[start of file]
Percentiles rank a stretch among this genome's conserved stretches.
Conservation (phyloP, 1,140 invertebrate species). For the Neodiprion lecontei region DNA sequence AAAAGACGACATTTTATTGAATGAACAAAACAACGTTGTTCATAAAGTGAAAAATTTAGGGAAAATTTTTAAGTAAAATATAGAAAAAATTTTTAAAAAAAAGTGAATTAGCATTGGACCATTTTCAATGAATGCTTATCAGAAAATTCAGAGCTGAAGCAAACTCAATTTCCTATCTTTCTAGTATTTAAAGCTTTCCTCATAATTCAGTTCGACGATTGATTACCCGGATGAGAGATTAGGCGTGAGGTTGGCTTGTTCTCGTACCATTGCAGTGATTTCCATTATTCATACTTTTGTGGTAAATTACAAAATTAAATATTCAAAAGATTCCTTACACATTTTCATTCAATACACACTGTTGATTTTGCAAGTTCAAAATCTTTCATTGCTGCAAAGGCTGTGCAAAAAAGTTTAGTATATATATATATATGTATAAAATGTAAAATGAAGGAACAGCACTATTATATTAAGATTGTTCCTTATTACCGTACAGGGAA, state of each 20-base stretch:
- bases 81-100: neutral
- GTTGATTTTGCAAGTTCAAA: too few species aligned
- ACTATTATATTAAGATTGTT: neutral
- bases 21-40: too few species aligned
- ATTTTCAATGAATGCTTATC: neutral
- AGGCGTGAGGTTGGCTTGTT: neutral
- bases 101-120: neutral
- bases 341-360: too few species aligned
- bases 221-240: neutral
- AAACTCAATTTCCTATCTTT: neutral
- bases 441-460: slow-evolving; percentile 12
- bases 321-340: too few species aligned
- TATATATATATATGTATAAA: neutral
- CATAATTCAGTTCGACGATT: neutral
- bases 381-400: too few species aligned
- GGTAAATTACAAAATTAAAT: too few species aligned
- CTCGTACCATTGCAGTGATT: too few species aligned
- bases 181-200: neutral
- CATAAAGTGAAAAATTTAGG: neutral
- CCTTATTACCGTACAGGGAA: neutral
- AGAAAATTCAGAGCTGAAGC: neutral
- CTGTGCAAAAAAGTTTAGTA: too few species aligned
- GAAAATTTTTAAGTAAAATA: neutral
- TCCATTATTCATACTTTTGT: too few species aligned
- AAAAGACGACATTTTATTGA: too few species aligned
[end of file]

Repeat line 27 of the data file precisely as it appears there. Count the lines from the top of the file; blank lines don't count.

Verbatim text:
- AAAAGACGACATTTTATTGA: too few species aligned